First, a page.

Manufacturing in Bangladesh has for the last 30 years been defined by the readymade garment (RMG) industry—and for good reason. The nearly 7,000 RMG facilities in Bangladesh produce 16 percent of all manufactured goods and employ 55 percent of all workers in the manufacturing sector. Recent reporting states that readymade garments account for 83 percent of per annum exports. To put that into perspective, in 2015 Bangladesh exported USD 31.7 billion worth of goods, of which around USD 26 billion were RMG, or roughly 13 percent of Bangladesh's GDP.
Yet, it is Bangladesh's reliance on RMG exports that has given some in government cause to be worried. These worries stem from various factors driving the RMG industry which are regarded as inherently unpredictable and potentially destabilising. Factors such as changes in trade relations, costs and access to shipping and logistical routes, raw material costs, and consumer tastes and attitudes can send "shockwaves" through the economy, according to several economists.
External market forces are not the only issue that can alter the course of the garment industry in Bangladesh. Garment workers' unions are currently negotiating a raise in the monthly minimum wage that is three times higher (Tk 16,000) than the current wage (Tk 5,300). Low wages are a key selling point for the benefits of RMG production in Bangladesh, and any hike in wages has the potential to cause companies to begin looking for new sourcing locations. If successful, the wage increase would be the second such one in five years, with the first one being implemented in the aftermath of the Rana Plaza disaster.
In an attempt to mitigate such risks, the Bangladeshi government has launched a programme to diversify exports in the manufacturing sector. In doing so, the hope is that in the event of a downturn in RMG production the effect on the economy wouldn't be as devastating.
The programme is the product of a larger initiative aimed at increasing the overall standard of living in Bangladesh with the goal of emerging as a middle-income country by 2021. Consisting of two five-year plans (FYP6 2010-2015 and FYP7 2016-2020), the programme is supported in part through financing from the World Bank and covers everything from infrastructure to education to industry to women's empowerment.
While there has been some success in growing the selected industries, RMG production as well has continued to expand. Indeed, if the government of Bangladesh wishes to achieve its 2021 goal of manufacturing, which represents 90 percent of exports, it would have to increase its output substantially and secure a 28 percent share of the GDP up from roughly 20 percent. This is only possible if RMG production continues to achieve double-digit growth annually.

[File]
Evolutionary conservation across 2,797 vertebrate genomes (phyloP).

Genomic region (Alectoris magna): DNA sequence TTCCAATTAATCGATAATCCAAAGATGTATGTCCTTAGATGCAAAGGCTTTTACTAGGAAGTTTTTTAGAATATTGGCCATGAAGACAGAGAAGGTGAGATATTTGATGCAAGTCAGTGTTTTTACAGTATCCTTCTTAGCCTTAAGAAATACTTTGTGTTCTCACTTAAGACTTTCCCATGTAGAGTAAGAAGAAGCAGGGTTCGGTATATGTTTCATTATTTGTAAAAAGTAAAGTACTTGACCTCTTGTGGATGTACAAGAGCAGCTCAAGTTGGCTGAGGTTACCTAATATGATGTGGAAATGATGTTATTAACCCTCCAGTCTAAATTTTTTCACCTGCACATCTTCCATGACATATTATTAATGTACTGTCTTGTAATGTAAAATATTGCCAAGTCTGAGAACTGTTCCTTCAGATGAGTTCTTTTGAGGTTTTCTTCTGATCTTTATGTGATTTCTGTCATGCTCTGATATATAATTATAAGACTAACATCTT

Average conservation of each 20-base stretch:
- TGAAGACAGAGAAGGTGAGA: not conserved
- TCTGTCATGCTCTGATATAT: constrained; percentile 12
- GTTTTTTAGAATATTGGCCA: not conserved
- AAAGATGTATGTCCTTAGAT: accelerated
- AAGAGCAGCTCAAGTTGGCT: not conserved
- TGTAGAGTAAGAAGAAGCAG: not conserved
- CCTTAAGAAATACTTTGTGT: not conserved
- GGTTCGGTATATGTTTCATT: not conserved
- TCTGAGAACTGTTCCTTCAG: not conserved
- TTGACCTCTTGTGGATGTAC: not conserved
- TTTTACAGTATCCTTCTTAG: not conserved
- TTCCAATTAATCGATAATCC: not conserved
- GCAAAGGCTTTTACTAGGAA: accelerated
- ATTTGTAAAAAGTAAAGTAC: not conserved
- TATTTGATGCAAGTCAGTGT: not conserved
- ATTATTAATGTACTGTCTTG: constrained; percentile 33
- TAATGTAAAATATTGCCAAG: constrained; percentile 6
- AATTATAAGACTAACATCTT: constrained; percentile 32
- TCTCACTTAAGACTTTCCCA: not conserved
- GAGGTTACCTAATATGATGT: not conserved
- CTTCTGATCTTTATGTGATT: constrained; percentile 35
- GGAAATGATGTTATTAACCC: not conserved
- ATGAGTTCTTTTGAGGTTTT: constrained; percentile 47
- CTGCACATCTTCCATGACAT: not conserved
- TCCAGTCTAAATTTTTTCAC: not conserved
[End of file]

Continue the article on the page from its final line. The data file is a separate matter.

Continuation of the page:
Such expansive and continued growth, which allowed Bangladesh to become the world's second largest garment exporter, was made possible through trade policies that are incredibly favourable to readymade garment producers. These policies include "duty-free import of inputs, bonded warehousing facilities, back-to-back LC, rapid custom clearance." Part of the diversification plan is to utilise these same policies for the sectors whose export potential the government is seeking to boost.
How successful the programme will be at reaching the target GDP growth of 10 percent by 2021 is yet to be seen. The World Bank's part in the programme has only been functional for less than a year, so quantifiable results are minimal. Data from the results of FYP6 shows similar GDP growth rates to what Bangladesh has been demonstrating rather consistently since 2005, but below the target rate of 7.3 percent. However, it should be noted that Bangladesh outperformed other countries such as India and Thailand in this area during the same period.
Another encouraging point is that during the 2010-2015 period, the share of the GDP occupied by manufacturing rose by three percent though it is difficult to say which sectors experienced the largest growth, given that detailed figures were not provided.
While companies who may be looking to source apparel from Bangladesh in the long-term will need to be mindful of the changing landscape of the economy, this push towards diversification should not be viewed as an abandonment of the RMG industry. In fact, one of the stated elements of manufacturing diversification is to increase the quality of existing sectors, one of which would obviously be readymade garments. The incredibly favourable economic policies geared toward maximising the competitiveness of RMG exports are not so easily undone and could easily outweigh any added cost of a minimum wage increase. And further corporate investment in new and existing RMG facilities will be well positioned to capture the estimated 20 million new workers that will enter the workforce over the next 10 years.
Paul Sorrell is a PR and Communications Manager at FOURSOURCE, the digital sourcing platform for the apparel and textile industry. He specialises in research and content creation.